Kansas State University

Once a walk-on, Dalton Schoen embracing new role as Kansas State’s lead receiver

Dalton Schoen on being a leader for K-State receivers

Dalton Schoen on being a leader for K-State receivers
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Dalton Schoen on being a leader for K-State receivers

Dalton Schoen has been known for many different things during his time as a Kansas State football player.

At first, he was simply a walk-on. Next, he was an over-achiever. After that, he became an integral part of the Wildcats’ offense.

Now comes something new — best receiver on the team.

“I’m definitely excited for it,” Schoen said. “I’m ready, I guess, just to go out there and try to lead this group of receivers. We’ve got a lot of young guys who are hungry, willing to put in the work. I’m excited just to invest in them and see what we can do as a group.”

Don’t feel bad if you never saw Schoen, a 6-foot-1 senior from Overland Park, as the type of player who might lead a Big 12 offense in receptions, receiving yards or touchdowns. He’s still getting used to those possibilities himself.

This is what he wanted when he decided to pay his own way into college and joined K-State’s scout team coming out of Blue Valley Northwest four years ago. But he was also projected to be the Wildcats’ No. 3 receiver when spring practice came to an end two months ago.

Back then, it seemed like Hunter Rison (suspended indefinitely) and Isaiah Zuber (transferred to Mississippi State) were the odds-on favorites to make plays in the passing game next season. But now that they are no longer active members of the team, all eyes have shifted to Schoen as K-State’s oldest and most accomplished receiver.

His career numbers (55 catches for 990 yards and five touchdowns) dwarf those of everyone else at the position.

For that reason, and many others, new K-State coach Chris Klieman has already tabbed Schoen as a leader next to quarterback Skylar Thompson.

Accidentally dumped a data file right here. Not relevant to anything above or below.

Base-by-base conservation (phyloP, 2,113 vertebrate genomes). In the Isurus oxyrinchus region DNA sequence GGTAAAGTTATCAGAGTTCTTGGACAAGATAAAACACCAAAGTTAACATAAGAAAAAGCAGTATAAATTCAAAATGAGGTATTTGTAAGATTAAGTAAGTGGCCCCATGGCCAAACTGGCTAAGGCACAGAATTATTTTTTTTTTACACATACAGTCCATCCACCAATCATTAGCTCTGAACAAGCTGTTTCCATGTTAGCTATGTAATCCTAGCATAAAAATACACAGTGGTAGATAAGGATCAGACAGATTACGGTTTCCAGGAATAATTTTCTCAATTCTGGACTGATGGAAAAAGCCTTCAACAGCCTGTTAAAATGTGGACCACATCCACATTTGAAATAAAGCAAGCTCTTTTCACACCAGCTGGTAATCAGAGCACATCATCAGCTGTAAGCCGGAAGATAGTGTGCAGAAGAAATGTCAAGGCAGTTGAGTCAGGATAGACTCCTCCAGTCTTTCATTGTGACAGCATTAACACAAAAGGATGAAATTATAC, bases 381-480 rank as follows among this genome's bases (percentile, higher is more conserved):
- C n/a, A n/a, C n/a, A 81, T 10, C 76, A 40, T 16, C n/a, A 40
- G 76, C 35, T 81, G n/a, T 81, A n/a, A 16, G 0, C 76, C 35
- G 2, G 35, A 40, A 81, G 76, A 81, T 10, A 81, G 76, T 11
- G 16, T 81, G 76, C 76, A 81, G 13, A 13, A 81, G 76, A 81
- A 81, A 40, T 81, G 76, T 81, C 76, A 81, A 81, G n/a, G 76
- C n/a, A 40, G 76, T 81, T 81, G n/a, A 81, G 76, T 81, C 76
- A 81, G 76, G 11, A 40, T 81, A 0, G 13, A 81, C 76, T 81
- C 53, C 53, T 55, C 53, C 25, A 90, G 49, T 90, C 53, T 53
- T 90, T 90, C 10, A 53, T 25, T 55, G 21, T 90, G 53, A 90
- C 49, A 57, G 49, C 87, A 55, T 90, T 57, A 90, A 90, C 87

“We can’t have it all on Skylar,” Klieman said. “It’s got to come from a lot of those upperclassmen: the offensive line, and from Dalton. I’ve talked to Dalton on a couple of different occasions when we had some meetings of just, ‘It’s your time. You know the standard here. You know the expectations. Take some stuff off of Skylar’s plate. Put it on your own plate.’”

“A lot of people respect Dalton. Most of the football team announced him to me. I always ask guys, ‘Who do you really respect?’ His name gets brought up a bunch, so he needs to take that, take ownership in it and help Skylar. I think he can. I know he’s ready to do that. I know he’s excited about the challenge. I’m excited about the prospects of him having a really exceptional season.”

It will be fascinating to see what Schoen can accomplish as a go-to receiver.

Though he has slipped free for the occasional long touchdown catch, like the 82-yarder he snagged against Texas as a sophomore, he’s more of a possession receiver. He’s never caught more than five passes in a game.

He could lift K-State’s offense by catching more passes down field this season.

“I think I’ve tried to improve some fundamental-type things to kind of get in and out of routes quicker and just become a well-rounded receiver, just to get open other ways,” Schoen said. “I have had some success with deep balls, just kind of getting wide open off luck or off coverage, but I’ve been working on winning the one-on-one battles, trying to go out there and make the tough plays, because that’s something I’ve struggled with and something I’ve got to improve.”

Schoen will also do his best to help K-State’s young receivers adjust to a new offense.

The Wildcats will rely on Wykeen Gill and Malik Knowles in the passing game. Odds are good they also get Landry Weber, Phillip Brooks, Joshua Youngblood and Keenan Garber involved. None of them have eclipsed 100 receiving yards.

They will all look to do more next season. But they will need a No. 1 receiver to follow.

“You’ve got to go out there and be a little bit hungrier every day,” Schoen said. “But I’ve always tried to see myself as a leader of the receivers group. Being how it was or how it is now, how the dynamics change. I think it’s still the same thing. I’m going to lead the group by example and by pouring into those guys, coaching them up in the film room, on the field, whatever I can do, just make sure we’re good as a group, because it’s not just about me. It’s going to take a group of guys to do it.”

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